As oil prices drop, rumours in the Maritimes are on the rise: the region’s migrant workers, who send money home from their jobs “out west,” might be coming home for good.
In 2012, the Conservative government made deep cuts to the employment insurance (EI) program. The cuts were meant to encourage workers in high unemployment regions to relocate to low unemployment regions, like Alberta. Now, having heeded the call for mobility, workers will return home to stubbornly high unemployment rates and a hollowed-out EI program.
Welcome to Harper’s flexibility fanaticism.
The rise of this mobile workforce has paralleled Canada’s bitumen explosion. The number of inter-provincial workers in Alberta — those working in Alberta and living in another province — surpassed the number of in-migrants in 2005. Between 2004 and 2009, Alberta’s interprovincial workforce doubled from roughly 65,000 to 128,000.
In January 2013, the EI cuts drew three quarters of the Magdalen Islands’ population into the streets. Their placards read “Non à l’exode!” in reference to the westward procession sure to follow the cuts. And follow it has.
There is a curious lack of available data about the tens of thousands of workers who make the 4,000 kilometre commute “out west” from their homes on the east coast.
But information gathered by local unions and community groups suggests the EI cuts are pushing people westward in search of the liveable income and sense of security they are being denied at home. Statistics Canada data for 2004 to 2009 — the most recent period for which data is available — indicates that the average mobile worker is increasing in age and is more and more likely to have a family back home.
And, despite the stories of money-drunk men in the oil patch, the 2009 median income for these workers was $33,000. These numbers suggest that the prevalence of people turning to long-distance shift-work is not squarely the product of individual choice; more often, it’s the product of need.
The EI cuts are designed to increase westward mobility by intensifying this need. Under the changes, repeat users are penalized, new barriers are erected for seasonal workers, claimants face increased surveillance, and overall access to the program is reduced.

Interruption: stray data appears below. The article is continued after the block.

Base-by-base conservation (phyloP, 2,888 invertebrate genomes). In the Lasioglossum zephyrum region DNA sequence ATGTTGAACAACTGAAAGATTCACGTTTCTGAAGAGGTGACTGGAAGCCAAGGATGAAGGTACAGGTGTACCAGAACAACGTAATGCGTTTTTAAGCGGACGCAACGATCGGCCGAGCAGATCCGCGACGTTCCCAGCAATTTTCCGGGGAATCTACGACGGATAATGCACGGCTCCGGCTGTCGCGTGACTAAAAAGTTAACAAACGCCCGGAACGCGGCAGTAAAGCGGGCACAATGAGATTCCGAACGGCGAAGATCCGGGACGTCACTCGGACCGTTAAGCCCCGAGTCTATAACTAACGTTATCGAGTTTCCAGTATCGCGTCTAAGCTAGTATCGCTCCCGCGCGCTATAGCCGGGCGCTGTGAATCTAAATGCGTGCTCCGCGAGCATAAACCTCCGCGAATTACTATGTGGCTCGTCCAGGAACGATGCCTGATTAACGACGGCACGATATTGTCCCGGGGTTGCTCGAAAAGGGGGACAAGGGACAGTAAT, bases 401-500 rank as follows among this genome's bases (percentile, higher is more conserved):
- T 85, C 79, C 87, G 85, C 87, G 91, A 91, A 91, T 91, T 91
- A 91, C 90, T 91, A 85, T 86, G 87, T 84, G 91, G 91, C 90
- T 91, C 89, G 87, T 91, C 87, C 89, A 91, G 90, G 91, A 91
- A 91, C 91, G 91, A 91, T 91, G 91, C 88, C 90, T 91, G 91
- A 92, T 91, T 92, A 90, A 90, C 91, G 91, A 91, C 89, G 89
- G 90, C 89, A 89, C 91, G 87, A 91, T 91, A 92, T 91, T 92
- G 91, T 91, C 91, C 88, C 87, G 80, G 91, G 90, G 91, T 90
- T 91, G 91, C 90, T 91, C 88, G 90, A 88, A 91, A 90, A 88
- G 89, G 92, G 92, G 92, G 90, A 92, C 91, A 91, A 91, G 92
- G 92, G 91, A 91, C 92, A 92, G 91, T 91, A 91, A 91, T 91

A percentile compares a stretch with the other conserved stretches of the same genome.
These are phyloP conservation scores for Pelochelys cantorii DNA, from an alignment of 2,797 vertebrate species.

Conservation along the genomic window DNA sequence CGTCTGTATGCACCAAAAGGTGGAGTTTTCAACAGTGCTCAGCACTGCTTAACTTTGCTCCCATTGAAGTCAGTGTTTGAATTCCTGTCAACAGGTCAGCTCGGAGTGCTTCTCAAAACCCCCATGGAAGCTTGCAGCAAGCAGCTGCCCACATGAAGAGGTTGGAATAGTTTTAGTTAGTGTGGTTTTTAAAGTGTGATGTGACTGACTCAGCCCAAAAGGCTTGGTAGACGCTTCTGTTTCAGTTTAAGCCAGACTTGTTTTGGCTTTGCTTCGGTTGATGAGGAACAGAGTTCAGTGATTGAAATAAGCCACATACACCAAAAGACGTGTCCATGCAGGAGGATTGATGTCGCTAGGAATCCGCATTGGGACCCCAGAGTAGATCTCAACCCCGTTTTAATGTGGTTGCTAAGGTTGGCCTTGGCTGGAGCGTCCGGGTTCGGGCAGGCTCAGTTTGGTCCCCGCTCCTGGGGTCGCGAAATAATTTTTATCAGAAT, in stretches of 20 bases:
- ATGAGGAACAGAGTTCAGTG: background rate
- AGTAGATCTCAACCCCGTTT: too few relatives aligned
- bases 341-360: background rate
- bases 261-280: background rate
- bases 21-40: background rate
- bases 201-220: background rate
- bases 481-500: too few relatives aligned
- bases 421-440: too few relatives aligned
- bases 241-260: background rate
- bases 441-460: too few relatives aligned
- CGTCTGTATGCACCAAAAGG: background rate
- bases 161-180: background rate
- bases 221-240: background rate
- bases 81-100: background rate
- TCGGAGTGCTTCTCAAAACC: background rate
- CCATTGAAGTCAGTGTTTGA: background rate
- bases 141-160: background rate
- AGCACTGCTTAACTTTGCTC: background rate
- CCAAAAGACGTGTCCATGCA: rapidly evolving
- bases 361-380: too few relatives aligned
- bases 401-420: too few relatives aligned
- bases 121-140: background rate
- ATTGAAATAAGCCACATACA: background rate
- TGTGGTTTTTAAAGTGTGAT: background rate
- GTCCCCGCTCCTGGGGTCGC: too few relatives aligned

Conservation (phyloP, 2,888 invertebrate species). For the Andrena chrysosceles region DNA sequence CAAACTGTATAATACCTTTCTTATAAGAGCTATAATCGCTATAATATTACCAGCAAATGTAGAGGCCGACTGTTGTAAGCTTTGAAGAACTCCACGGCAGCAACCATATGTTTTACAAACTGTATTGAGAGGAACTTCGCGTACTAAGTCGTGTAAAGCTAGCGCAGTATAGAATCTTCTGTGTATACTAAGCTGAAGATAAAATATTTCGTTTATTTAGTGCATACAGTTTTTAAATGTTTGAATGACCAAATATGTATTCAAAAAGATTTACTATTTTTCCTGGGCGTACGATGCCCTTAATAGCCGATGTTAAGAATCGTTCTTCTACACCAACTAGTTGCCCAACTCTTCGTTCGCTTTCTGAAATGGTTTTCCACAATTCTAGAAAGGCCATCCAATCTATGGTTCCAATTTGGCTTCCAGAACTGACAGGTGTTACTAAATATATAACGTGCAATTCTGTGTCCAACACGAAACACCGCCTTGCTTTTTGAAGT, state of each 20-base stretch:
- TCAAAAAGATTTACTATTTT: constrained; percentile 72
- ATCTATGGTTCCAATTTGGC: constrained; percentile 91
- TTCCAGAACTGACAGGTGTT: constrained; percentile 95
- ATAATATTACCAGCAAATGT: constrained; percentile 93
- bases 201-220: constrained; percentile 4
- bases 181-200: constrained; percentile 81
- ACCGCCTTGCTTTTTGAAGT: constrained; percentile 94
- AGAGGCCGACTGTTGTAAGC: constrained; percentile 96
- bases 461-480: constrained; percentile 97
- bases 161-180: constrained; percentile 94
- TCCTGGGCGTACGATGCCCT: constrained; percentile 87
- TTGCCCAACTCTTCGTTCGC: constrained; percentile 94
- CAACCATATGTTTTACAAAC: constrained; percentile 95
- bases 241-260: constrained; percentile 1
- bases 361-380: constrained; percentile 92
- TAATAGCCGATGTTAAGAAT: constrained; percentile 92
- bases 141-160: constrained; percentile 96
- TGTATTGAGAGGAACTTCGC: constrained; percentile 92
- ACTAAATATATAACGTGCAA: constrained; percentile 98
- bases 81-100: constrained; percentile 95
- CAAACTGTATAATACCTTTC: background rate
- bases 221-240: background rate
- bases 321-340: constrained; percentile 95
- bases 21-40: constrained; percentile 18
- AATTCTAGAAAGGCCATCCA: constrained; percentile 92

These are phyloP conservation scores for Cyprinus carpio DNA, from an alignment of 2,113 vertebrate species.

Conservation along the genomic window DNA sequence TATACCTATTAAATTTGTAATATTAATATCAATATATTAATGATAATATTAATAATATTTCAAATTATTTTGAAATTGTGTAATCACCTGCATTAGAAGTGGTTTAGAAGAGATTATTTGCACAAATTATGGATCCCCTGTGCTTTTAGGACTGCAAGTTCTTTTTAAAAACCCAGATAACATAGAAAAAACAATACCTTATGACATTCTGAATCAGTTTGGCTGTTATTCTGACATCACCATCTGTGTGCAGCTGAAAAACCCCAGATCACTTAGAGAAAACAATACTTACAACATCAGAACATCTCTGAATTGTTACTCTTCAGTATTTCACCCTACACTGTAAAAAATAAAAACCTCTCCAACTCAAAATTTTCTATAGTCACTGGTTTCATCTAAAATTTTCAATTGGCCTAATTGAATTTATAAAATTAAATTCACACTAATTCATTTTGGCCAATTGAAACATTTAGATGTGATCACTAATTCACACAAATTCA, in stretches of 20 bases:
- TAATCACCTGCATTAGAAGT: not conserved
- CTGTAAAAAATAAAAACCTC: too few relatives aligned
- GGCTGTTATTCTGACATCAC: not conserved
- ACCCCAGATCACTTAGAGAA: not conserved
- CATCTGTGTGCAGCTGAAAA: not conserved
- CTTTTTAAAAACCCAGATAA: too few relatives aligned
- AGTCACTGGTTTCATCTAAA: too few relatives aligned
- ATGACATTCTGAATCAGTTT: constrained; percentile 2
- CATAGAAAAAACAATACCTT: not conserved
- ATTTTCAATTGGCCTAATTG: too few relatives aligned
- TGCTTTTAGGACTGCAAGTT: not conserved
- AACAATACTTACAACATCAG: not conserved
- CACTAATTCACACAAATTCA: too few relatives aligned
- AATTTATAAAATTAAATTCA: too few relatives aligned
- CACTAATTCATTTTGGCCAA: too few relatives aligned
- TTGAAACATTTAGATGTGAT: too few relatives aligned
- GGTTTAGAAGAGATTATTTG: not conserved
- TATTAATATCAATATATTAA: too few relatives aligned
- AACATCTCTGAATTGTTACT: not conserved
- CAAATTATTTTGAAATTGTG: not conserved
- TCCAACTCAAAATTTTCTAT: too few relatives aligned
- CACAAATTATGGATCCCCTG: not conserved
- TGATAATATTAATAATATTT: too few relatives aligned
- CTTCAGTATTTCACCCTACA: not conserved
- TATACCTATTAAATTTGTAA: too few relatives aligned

Today, about one-in-three unemployed people is accessing regular benefits, and the poor and precariously employed are bearing the brunt of this exclusion. EI access hasn’t been this low since 1944.
Employment insurance, like immigration policy, functions in part as a tool for governments to service labour markets. Regulations are readjusted as market conditions and labour needs change.
EI cuts have worked in tandem with immigration restructuring to suppress wages and ensure flexibility for employers; as Canadian workers flood west, they are replaced at home by temporary foreign workers, the ‘ultimate’ flexible workforce, whose temporary legal status in Canada and the threat of deportation make them far more vulnerable to abuse and exploitation.
Energy industry associations and business organizations lobby for EI reform, alongside immigration reform, as a pathway to pools of cheaper, more flexible labour.
Federal governments since the 1990s have recited a tired story of unemployed people and seasonal workers as lazy. They have blamed EI for breeding cultures of defeat and trapping people in place. They have preached individual responsibility including, now, the responsibility to be mobile: that, if the market dictates your home is economically ‘unviable,’ you leave your communities, relationships, and non-economic responsibilities.
Communities have made themselves flexible: families have separated, schools have revised their curricula, and workers have retrained. Now we’re likely to see the other face of flexibility as tar sands projects are put on hold and workers are ejected from the system.
Reducing access to EI is about creating a flexible, disposable workforce that will travel to remote reaches of the country at the whim of global markets. These cuts are part of a broader collection of extraction-oriented policy moves, ranging from the gutting of environmental legislation, to the undermining of indigenous sovereignty, to the criminalization of dissent.
The EI cuts have rattled Atlantic Canada, but they aren’t our problem alone. They are one part of Harper’s flexibility fanaticism and, if we care about human and environmental dignity, this fanaticism should concern us all.
Katie Mazer is the Atlantic Beat Editor for rabble.ca and a member of the PEI Coalition for Fair EI.
Photo: flickr/Stephen Harper